#018: A Single-Breasted Shawl Collar Summer Waistcoat for Plain or Formal Dress: Fashionable Circa 1845 to 1858. The pattern includes a removable chest pad pattern and instructions.
Chest Sizes 40-46
Fashion Fabric 45" : 1 Yd.
Lining and Pocketing 45" : 7/8 Yds.
Glazed Cotton Back 45" : 7/8 Yd.
Fabrics for a Morning or Work Vest: Medium Weight Fabrics in Cotton - prints, satin weave (natural and white), seersucker (blue/white, brown/white, black/white), drill or satin weave, and 1/4" to 1" woven checks (green/white, brown/white, blue/white). Linen - natural and white plain weave, natural or white drill and satin weave, 1/4" to 1" woven checks (green/white, brown/white, blue/white).
Fabrics for a Half-Dress Vest: buff cashmere, marseilles, linen, nankeen or brown linen
Fabrics for a Full Dress Vest: white silk, satin, marseilles or fine linen.
Fabrics for a Ball Vest: rich white, watered and fancy silk.
Buttons: Five 3/8", 1/2" or 5/8" four hole Japanned, bone, China, ocean or fresh water pearl and calico for morning and work vests; self covered, semi-pecious, fancy glass for half dress, full dress and ball vests. If hand sewing use 35/2 or 50/2 white, brown, natural or blue linen hand sewing thread, bees' wax to wax the thread; tailor's blue chalk for making; one quart of liquid starch to starch the cotton and linen vests; one 1" buckle of gold or silver color; 1/2 Yd. cotton quilt batting for removable vest pads.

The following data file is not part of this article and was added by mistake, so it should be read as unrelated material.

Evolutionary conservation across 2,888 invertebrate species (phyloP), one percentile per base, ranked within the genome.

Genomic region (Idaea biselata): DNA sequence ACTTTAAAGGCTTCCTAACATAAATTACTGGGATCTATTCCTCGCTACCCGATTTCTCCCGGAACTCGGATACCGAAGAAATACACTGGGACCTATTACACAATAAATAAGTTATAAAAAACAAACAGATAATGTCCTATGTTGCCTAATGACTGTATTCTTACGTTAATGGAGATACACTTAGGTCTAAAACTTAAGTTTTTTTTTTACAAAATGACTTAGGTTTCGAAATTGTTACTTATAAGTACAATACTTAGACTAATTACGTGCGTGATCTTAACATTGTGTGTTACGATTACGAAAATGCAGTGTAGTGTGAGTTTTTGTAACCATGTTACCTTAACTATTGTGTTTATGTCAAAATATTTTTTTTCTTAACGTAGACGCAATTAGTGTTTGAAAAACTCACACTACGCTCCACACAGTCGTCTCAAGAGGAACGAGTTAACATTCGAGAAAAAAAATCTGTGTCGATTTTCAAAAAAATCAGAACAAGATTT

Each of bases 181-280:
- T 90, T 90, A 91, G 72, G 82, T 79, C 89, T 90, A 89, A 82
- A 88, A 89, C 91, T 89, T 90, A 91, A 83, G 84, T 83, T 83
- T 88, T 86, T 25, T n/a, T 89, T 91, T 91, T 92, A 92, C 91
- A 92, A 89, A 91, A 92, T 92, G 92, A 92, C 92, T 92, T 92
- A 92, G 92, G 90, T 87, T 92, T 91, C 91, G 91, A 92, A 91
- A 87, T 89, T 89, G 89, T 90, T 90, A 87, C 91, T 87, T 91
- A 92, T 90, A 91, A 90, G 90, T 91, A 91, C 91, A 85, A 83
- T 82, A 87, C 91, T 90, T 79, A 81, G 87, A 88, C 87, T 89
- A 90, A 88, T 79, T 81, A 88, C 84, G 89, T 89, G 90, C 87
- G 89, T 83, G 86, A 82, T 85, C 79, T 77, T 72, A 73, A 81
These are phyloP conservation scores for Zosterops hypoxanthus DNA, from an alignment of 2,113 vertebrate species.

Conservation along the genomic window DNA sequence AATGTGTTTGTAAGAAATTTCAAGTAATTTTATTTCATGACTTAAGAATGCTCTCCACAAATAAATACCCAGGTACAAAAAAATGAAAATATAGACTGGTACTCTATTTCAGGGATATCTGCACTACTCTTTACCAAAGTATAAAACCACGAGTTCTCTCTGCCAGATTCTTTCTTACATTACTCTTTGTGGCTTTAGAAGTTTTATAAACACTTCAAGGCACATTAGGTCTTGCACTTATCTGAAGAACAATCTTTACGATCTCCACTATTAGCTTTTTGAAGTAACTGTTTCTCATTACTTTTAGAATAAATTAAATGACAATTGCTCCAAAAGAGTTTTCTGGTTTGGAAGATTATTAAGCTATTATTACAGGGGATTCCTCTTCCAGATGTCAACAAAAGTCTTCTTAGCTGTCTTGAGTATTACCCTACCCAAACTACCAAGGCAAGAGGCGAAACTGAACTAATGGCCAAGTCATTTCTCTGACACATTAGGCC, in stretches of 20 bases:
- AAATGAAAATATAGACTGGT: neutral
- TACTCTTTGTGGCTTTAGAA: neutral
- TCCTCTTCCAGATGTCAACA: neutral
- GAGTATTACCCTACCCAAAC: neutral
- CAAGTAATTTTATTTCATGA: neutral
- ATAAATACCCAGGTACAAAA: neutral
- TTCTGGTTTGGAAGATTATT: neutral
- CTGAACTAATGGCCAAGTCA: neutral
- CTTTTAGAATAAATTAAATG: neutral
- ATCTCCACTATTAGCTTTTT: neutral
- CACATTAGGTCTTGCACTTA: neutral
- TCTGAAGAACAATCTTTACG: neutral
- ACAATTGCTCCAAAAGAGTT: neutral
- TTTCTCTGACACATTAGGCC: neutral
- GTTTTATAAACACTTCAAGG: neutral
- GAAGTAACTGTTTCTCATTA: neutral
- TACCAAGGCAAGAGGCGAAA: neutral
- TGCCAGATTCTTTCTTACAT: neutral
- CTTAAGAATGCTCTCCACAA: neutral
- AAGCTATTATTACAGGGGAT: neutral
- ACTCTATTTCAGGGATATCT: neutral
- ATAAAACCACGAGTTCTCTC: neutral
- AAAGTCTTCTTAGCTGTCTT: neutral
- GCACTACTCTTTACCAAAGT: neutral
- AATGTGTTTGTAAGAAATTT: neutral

Past Patterns' #018 waistcoat pattern has a documented history. It is copied from a full-sized pattern sheet, printed on both sides, bearing the handwritten words "Fall & Winter 1849." Several waistcoats and overcoats, a tail coat and a frock coat are printed on the sheet. On the reverse side are printed the same items but for boys. The patterns overlap one another, and each has its own line type. The publisher of the pattern is unknown.
The similarities between the 1849 waistcoat pattern and the 1850s and 1860s waistcoat patterns ended in 1858, when the collar and lapels become considerably narrower.
The Historical Notes begin with James McDaniel's advertisements in Dayton, Ohio, in the 1840s, tracing the course of his business as he changed his address and added new products in order to compete successfully during the unrelenting expansion of the ready-made trade. Next is The Ladies' Work-Table Book (1843), followed by merchant tailors' newspaper advertisements from the United States during and 1850s; two sartorial publications, Scott's Report of Fashions and The Elegant; and one catalog selling ready-made clothing (1853). Fabrics in the Historical Notes that are marked with an asterisk (*) are defined in a Glossary.
This #018 vest completes an ensemble when worn with a starched shirt our #007, lightly starched washable summer trousers #014 or #015 and the lightly starched summer paletot #009. Also consider wearing drawers #006.
This pattern is copyrighted March of 1993 and is for personal non-commercial use only.